The limited sample transport time and temperature thresholds effectively limit the radius of whole blood transport to 6 hours at 25°C or to 24 hours at 4°C. The implications of such cautious labelling would not significantly affect care in developed countries, since maintaining the cold chain is less difficult, and there is widespread access to centrifuges and efficient specimen transport services. However, in resource-poor environments, such restrictive guidance on whole blood and plasma transport greatly limits access to VL testing to only those in close proximity to national or regional laboratories. This systematic review seeks to measure HIV RNA stability in EDTA tubes and PPT at extended time and temperature thresholds, compared to the established thresholds, in all published studies.


Using a pre-defined protocol, five databases (Pubmed, EMBASE, Ovid, LILACS, and Web of Science) were searched according to pre-specified search terms (Appendix S2). No restrictions on language, publication status, or year of publication were used. Titles were accessed from database inception to August 13th, 2013 or October 28th, 2013, depending on database.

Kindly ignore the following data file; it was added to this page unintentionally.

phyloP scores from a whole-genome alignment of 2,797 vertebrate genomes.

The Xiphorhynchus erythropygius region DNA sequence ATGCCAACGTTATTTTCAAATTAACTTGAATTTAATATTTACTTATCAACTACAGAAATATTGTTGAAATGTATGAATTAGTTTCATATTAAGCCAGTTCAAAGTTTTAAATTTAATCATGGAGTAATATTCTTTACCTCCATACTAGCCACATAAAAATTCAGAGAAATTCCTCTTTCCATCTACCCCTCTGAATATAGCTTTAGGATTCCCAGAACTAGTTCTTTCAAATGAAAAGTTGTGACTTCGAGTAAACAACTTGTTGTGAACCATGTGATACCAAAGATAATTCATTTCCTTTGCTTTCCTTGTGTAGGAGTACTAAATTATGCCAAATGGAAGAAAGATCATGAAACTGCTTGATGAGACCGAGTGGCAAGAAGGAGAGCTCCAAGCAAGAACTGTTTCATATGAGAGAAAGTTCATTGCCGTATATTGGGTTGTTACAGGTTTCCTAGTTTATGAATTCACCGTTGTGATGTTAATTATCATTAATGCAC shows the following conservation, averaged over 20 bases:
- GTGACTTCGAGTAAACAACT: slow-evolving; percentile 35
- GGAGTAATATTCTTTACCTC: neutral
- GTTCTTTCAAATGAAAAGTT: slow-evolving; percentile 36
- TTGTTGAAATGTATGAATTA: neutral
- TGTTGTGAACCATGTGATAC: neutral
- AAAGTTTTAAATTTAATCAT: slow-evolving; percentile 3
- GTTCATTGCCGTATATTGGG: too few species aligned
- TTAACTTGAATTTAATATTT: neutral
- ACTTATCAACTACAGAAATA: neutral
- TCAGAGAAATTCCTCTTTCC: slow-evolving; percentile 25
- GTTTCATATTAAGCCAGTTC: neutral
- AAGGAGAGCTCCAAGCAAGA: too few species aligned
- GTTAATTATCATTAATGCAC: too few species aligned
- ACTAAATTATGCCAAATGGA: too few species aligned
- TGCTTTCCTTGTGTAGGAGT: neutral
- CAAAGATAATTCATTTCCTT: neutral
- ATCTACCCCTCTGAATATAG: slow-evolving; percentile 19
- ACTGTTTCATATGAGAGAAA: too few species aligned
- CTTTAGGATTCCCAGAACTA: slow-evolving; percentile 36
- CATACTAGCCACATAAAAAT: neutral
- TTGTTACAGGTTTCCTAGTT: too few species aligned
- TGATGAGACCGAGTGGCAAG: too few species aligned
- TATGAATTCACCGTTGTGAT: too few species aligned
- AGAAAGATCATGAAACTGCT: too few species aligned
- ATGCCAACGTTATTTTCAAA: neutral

After an initial title search, selected abstracts were reviewed in duplicate using piloted forms. Any disagreements were resolved with a third reviewer. The same procedure was followed for inclusion of full text articles and data extraction. Articles were included if they measured HIV RNA stability beyond the established time and temperature thresholds for whole blood or plasma with either EDTA tubes or PPT. Extracted information included characteristics of the study, population, intervention, outcome and risk of bias. Recommended time and temperature thresholds include: <6 hours at room temperature (defined as 25°C) for whole blood in EDTA tubes or PPT and <24 hours in whole blood in EDTA at 4°C. Plasma can be stored for 24 hours at room temperature (defined as 25°C) in EDTA tubes or 5 days at 4°C for EDTA tubes or PPT.

Risk of bias was estimated for each study according to a modified Jadad scale adapted for basic science [8]. Risk of bias was then summarized according to the GRADE framework [9], [10].